HomeCouncilPhytocap trial at Qunaba Waste Facility

Phytocap trial at Qunaba Waste Facility

Bundaberg Regional Council staff Monika Osborne, Caleb Bird and Carmen Bracken inspect the young plants at the Qunaba Waste Facility's stage two of the phytocap trials.
Bundaberg Regional Council staff Monika Osborne, Caleb Bird and Carmen Bracken inspect the young plants at the Qunaba Waste Facility's stage two of the phytocap trials.

Since stage one of the phytocap trials at the Qunaba Waste Facility began in 2020 the site has undergone significant changes and shown promising results.

Phytocapping is a pioneering technology that uses scientific modelling to select a combination of native plants and soils which act as an efficient bio-pump system.

This controls the amount of rainfall that’s able to access the compacted waste, reducing the percolation of water and mitigating any potential release of leachate to the environment.

Preparation work for stage two commenced at the end of 2023 and has involved design adoption, earthmoving works and the spread of mulch to mirror the conditions of the stage one area.

Bundaberg Regional Council’s Senior Environmental Technical Officer Monika Osborne said native trees and shrubs raised in an onsite nursery were planted in the designated stage two area.

“Stage two covers around 2.6 hectares with 2,800 trees and shrubs already planted including 254 quite rare native Clausena smyrelliana commonly known as Greg’s wampi,” she said.

“These are particular to the Qunaba area and had to be propagated from seeds.

“The weather conditions in the last few months were very good for our young plants as we have observed great survival and growth rates since planting began in February.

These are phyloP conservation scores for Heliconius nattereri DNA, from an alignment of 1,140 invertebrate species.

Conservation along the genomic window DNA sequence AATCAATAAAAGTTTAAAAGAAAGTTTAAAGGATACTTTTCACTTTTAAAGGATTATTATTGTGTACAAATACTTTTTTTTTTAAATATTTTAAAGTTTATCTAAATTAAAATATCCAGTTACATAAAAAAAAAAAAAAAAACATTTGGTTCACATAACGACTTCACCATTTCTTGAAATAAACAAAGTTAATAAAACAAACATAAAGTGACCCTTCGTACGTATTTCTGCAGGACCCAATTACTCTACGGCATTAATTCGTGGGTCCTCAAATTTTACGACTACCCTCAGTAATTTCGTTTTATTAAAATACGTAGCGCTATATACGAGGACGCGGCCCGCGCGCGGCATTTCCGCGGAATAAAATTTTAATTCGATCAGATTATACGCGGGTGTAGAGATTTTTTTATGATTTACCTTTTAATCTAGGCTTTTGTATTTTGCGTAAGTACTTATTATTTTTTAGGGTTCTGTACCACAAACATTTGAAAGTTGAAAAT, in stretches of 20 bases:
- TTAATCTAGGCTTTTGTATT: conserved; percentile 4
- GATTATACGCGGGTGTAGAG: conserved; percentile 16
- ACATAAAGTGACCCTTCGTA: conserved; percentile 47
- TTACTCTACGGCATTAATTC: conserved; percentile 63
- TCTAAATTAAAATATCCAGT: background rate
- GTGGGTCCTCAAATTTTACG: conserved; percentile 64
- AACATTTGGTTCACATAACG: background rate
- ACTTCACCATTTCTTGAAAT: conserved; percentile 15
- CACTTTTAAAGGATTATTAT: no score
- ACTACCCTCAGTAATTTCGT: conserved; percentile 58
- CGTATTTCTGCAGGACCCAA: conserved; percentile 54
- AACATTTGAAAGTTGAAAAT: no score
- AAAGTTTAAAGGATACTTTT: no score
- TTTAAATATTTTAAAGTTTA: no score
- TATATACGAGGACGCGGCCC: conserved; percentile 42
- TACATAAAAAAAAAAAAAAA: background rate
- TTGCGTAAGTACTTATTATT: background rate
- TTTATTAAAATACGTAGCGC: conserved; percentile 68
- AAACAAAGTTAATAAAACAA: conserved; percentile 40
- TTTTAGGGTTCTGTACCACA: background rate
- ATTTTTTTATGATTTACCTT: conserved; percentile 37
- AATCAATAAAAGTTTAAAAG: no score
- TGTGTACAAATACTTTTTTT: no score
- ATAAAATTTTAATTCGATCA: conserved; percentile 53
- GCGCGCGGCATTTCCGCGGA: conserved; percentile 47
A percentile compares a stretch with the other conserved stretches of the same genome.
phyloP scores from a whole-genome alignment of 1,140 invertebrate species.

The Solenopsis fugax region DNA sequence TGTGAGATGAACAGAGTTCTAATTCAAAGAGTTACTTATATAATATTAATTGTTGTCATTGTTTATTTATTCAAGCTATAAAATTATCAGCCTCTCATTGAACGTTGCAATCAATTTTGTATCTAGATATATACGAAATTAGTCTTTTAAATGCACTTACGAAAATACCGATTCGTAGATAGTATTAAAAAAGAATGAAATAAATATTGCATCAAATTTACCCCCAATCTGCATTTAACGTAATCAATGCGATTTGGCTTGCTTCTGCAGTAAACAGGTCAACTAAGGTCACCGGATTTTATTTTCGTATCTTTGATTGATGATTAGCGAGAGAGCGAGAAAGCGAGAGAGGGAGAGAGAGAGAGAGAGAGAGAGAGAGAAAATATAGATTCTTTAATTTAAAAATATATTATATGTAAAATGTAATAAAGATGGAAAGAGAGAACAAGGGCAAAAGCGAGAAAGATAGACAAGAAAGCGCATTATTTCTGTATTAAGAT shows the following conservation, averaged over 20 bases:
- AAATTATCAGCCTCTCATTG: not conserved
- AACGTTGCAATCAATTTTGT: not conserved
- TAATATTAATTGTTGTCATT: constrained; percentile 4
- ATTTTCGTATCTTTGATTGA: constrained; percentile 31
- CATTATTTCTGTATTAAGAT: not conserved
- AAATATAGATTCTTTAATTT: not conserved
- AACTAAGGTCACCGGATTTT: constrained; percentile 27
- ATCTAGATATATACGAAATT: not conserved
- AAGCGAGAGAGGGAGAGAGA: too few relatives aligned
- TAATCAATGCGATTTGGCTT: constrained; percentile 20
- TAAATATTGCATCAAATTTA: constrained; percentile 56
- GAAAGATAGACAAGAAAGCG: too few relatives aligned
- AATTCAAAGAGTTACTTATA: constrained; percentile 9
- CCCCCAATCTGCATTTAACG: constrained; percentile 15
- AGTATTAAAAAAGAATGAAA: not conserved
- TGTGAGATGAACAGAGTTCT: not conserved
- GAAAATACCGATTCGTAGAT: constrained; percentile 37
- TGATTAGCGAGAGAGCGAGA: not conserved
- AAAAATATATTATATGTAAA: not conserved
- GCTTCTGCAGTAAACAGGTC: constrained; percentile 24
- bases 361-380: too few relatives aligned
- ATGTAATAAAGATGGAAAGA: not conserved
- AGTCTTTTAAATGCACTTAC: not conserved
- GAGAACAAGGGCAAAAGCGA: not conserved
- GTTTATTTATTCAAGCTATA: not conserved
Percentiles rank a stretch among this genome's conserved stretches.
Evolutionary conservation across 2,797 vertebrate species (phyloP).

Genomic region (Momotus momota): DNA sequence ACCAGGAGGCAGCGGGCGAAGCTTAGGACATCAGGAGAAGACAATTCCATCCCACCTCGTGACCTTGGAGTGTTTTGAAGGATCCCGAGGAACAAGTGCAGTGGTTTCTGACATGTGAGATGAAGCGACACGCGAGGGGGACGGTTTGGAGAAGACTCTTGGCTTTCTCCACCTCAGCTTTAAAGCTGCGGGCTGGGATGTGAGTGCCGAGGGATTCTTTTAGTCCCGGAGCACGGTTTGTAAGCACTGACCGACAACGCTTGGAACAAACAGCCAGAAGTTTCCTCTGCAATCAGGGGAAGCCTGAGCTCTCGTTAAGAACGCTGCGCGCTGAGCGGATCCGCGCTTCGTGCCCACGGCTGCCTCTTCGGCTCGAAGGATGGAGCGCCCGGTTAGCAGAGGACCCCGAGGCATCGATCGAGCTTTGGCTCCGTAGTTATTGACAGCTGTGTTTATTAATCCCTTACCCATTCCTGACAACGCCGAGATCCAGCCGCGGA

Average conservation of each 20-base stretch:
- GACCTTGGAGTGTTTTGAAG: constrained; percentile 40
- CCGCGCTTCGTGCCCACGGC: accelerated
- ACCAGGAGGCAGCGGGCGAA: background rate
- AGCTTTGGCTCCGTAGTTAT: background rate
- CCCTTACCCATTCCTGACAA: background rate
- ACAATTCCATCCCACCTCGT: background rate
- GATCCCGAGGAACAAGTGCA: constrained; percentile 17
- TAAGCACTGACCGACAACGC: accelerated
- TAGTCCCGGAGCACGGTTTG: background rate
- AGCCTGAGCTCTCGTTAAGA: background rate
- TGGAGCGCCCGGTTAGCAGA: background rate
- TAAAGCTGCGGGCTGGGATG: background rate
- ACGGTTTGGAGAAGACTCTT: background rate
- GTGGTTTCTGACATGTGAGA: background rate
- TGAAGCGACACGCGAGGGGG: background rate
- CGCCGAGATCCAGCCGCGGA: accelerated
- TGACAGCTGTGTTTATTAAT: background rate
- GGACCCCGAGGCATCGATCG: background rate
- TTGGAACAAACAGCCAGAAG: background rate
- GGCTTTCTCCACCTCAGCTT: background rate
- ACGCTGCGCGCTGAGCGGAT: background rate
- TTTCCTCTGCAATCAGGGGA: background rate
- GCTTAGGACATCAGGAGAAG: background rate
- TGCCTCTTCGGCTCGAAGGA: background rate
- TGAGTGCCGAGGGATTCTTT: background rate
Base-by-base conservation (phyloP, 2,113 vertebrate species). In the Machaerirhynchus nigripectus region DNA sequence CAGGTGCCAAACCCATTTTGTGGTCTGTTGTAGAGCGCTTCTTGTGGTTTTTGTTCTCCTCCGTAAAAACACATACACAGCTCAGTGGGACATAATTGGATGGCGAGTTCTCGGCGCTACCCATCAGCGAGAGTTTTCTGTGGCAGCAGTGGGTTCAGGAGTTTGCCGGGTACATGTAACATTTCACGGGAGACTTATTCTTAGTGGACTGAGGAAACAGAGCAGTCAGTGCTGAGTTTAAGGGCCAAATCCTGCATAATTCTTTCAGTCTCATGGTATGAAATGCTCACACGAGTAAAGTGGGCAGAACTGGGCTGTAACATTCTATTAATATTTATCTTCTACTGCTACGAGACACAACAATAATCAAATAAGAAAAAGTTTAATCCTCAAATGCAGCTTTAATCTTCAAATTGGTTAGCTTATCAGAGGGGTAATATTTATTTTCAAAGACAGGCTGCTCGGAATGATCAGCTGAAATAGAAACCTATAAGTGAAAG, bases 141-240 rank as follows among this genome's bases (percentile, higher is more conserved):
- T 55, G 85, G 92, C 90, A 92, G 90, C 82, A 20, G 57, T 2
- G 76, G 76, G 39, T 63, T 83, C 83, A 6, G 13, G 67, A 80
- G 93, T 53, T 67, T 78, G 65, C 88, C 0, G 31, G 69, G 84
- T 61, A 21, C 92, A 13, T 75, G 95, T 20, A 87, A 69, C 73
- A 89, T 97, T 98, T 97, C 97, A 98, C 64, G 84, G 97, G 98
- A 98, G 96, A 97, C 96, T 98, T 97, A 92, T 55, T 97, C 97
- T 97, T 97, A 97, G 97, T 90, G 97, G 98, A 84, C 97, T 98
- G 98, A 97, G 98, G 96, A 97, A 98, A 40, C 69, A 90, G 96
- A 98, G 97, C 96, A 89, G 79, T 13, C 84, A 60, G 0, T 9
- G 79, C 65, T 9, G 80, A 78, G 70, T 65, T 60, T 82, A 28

“Another 400 more will be planted in coming months.”

Trial results so far are positive with environmental benefits and long-term cost-effectiveness which is making phytocapping an intriguing alternative for landfill remediation.

“We’ve already observed some positive effects on landfill gas where drone-based fugitive gas monitoring has indicated very low levels of methane gas,” Monika said.

“As the plants grow bigger, the area will have a better visual appeal and look like a continuation of the adjacent nature reserve rather than a bare landfill hill.

“This also creates natural habitats for local fauna.”

Monika said she was grateful for the assistance from others in her team and Council Horticulturist Caleb Bird who, with staff from the Parks, Sport & Natural areas team, shared their expertise in plant identification, design and raising native plant species.

“I’m also grateful for the assistance offered by One Million Trees Project Officer Carmen Bracken who shared her experience in managing a team for large-scale planting,” she said.

So far, the Qunaba phytocap project has contributed 2,570 trees to the One Million Trees tally which are native to the Bundaberg Region.

“The environmental benefits we’ve seen at the Qunaba Waste Facility has contributed to the aims we’re working towards achieving through the One Million Trees project,” Carmen said.

“We’re able to support the community, including local businesses, with planning their planting projects, assist with the selection of suitable species for their site and provide advice on protection such as tree guards and mulch.

“Large-scale planting can be daunting but being prepared with good planning and follow-up with timely watering and maintenance of the plants is the key to success.”

Property owners with landholdings within the Bundaberg Regional Council area can apply for up to 250 free native trees and shrubs to plant on their private land.

Trees can be planted for shelterbelts, wind breaks, and gardens, as well as riparian revegetation and remnant vegetation restoration projects.

To apply, head to the One Million Trees Landowner Program at ourbundabergregion.com.au.

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  1. i can still remember when the Woongarra Garbo Contractor nearly lost the truck in “the pit” where anything went in. Plenty of nutrient down under.


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